Giants Scout on New Defender: ‘One of the Hardest Working Players’ Ever

Giants' Chris Pettit calls Darnay Holmes one of the hardest working players that he's evaluated in his career

Getty Giants selected CB Darnay Holmes in the 4th-Round of the 2020 NFL Draft

When you’re an NFL scout, especially one for 15-years, as New York Giants‘ Director of College Scouting Chris Pettit has been, chances are you’ve come across an anomaly or two when it comes to a certain type of drive you may not see in the typical person.

However, it’s somewhat rare to come across a player who simply blows you away from a work ethic point of view amongst a league littered with hardworking, elite-level athletes. Yet, that’s exactly what the team’s 4th-round draft pick out of UCLA did to Pettit.

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Giants Scout Praises Darnay Holmes

The selection of cornerback Darnay Holmes by the Giants atop Round 4 of last month’s draft has been showered with praise, from sports media outlets to NFL Hall of Famers.

If Pettit’s comments in a post-draft interview with Giants.com is any indication, you likely shouldn’t expect the lauding of the selection to be reeled in anytime soon. As Pettit has deemed the 5-foot-10-inch, 195-pound California native one of the hardest working players he’s ever come across in his nearly two decades scouting NFL prospects.

Darnay Holmes is someone, we interviewed him down at the Senior Bowl. He’s really at the top of it, just the way he came in and took over the room. He’s one of the hardest working players that I’ve evaluated in my career. All of the stuff that I’ve gotten back and all of the positive qualities about him. I’m really excited about what he’s going to bring to our team.


Holmes Wanted to be ‘Just Like Pops’

Darnay Holmes is not the first member of his family to make it to the NFL. His father, Darick Holmes played running back for five seasons in the pros, as Darnay pointed out in a terrific Players’ Tribune piece that is certainly worth the read.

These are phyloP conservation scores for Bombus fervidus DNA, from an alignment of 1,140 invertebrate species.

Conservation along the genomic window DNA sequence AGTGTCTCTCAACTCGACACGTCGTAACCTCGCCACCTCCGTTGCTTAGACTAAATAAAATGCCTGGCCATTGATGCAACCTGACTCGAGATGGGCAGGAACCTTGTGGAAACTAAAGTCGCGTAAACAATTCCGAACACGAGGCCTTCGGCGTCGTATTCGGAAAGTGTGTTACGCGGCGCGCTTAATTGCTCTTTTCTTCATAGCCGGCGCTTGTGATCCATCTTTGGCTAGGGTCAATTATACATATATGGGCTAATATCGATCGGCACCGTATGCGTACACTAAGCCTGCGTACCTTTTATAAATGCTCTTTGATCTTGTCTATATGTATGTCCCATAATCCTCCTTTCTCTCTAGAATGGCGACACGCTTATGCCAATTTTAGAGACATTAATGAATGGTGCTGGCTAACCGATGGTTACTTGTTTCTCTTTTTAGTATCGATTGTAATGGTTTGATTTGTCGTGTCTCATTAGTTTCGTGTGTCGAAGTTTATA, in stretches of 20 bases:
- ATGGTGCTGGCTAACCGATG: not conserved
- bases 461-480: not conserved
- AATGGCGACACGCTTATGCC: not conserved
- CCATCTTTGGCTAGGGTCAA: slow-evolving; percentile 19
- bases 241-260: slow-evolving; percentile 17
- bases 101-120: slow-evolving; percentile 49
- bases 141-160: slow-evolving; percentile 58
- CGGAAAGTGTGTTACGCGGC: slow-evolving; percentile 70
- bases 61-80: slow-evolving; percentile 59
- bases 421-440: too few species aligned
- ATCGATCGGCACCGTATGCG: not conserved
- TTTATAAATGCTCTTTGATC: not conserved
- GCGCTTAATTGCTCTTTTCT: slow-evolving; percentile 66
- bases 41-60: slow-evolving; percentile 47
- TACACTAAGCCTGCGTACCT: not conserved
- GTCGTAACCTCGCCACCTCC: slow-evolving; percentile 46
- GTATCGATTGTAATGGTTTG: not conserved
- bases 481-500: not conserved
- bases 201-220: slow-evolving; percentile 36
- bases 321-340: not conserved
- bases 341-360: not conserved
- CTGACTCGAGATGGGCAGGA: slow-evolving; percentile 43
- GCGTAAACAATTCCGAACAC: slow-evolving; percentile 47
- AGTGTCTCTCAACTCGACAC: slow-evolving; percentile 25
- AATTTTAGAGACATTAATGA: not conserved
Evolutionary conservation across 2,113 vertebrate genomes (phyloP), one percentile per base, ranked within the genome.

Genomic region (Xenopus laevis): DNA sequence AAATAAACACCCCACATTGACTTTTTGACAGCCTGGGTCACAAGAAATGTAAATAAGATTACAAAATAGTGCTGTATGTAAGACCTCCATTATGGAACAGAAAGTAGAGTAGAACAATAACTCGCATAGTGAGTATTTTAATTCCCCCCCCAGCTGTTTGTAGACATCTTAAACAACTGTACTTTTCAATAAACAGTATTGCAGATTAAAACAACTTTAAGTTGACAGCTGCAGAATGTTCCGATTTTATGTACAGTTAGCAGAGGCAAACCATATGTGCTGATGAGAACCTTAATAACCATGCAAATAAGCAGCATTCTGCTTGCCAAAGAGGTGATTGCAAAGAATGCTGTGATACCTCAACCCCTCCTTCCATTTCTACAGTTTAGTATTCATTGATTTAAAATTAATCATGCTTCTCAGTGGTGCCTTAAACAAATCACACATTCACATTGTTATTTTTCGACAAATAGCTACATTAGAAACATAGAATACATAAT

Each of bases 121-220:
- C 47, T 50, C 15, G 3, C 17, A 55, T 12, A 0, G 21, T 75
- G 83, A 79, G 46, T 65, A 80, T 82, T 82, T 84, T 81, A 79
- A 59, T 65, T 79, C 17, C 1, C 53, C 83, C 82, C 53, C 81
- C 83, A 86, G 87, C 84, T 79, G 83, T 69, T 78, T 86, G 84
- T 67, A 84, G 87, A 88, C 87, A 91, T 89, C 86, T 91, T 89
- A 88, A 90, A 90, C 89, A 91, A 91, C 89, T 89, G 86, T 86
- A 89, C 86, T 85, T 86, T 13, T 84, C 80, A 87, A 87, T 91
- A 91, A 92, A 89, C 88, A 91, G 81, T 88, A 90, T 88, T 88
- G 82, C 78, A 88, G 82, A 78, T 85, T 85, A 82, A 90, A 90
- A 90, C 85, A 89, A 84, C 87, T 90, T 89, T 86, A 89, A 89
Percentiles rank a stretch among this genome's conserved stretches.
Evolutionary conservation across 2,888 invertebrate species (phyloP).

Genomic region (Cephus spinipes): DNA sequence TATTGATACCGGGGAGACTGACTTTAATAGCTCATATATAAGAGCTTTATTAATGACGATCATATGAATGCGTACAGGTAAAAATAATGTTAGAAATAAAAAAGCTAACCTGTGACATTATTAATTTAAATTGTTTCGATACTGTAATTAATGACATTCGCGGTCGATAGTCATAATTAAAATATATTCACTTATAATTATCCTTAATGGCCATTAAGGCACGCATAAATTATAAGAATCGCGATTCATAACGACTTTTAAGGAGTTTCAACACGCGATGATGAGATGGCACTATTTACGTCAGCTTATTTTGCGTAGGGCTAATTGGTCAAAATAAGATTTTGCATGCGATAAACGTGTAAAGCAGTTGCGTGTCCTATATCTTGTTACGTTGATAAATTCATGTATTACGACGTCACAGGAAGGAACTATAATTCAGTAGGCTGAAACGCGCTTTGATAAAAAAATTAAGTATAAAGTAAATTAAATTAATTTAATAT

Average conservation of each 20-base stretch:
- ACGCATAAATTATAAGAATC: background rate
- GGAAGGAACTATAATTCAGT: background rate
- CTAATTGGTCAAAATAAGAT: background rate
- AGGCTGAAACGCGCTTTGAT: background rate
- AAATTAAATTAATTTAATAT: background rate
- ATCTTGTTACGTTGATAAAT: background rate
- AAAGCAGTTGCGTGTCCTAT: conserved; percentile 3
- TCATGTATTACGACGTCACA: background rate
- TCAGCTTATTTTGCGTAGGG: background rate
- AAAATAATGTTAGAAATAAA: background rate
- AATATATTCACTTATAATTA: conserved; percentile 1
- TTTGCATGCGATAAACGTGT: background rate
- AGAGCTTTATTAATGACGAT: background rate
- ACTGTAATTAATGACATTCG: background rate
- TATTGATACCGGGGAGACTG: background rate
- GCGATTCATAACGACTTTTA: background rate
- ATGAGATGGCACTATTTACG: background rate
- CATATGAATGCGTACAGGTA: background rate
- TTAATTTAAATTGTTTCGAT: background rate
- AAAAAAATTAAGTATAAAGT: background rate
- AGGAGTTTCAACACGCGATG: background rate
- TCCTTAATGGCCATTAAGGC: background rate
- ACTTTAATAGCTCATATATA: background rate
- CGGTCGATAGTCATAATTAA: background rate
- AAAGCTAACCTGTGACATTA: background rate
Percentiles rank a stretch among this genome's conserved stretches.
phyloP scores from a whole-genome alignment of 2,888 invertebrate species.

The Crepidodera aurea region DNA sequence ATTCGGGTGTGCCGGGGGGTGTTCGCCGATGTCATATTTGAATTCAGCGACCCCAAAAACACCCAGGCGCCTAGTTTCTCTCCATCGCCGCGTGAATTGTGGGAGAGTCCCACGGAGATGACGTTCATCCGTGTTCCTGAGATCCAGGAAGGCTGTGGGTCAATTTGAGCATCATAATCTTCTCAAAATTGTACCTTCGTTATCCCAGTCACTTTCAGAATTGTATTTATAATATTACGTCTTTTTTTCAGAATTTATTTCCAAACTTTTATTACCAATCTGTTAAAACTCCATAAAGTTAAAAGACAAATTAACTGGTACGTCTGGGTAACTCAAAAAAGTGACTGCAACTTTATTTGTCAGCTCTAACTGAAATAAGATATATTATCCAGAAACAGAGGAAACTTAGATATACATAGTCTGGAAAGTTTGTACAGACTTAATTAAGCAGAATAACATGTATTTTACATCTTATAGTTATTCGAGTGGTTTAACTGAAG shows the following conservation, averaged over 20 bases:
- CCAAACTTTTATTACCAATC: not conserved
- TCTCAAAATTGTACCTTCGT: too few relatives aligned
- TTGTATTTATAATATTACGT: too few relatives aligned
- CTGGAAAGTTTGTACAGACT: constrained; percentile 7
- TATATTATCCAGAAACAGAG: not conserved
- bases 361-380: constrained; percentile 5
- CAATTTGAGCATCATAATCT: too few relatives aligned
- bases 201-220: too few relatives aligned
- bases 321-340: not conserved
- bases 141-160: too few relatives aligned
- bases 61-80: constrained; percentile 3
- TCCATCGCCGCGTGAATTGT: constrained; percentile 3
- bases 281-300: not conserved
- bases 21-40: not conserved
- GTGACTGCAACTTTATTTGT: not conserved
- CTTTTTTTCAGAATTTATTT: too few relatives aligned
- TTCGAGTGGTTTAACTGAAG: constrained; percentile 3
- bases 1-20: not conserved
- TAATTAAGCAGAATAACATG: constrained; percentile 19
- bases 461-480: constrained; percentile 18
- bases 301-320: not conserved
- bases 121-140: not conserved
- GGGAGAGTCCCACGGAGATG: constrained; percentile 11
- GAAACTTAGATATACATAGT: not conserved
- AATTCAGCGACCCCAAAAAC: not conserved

“He taught me about a lot of things, actually, but especially about football,” Holmes said of his father Darick. “He played running back in the NFL for five years — spent four of them with the Bills — and even though I was too young to remember watching him play, you better believe he put on the tape for me and my brother more than a few times.

The 5-foot-10-inch cornerback noted, “I didn’t get his size,” reiterating to his father’s 6-foot, nearly 240-pound frame, “but he taught me how to play big — how to turn speed and athleticism into violent collisions, and how to make sure that you enforce your will on every play.”

Darnay continued to praise his father for instilling the work ethic that has helped him realize his dream of making it to the NFL. “He also taught me that if you want to be the best at what you do — the very top, top tier — you need to operate every day knowing that somebody else is gunning for you. And they’re putting in the work. Are you?”

Holmes says that growing up around his father made it quite clear from an early age what he wanted to do professionally. “Being around him made it really easy to fall in love with football. And it’s honestly the only thing I’ve ever wanted to do with my life — excel in high school, distinguish myself in college, and then make it to the league, just like Pops.”

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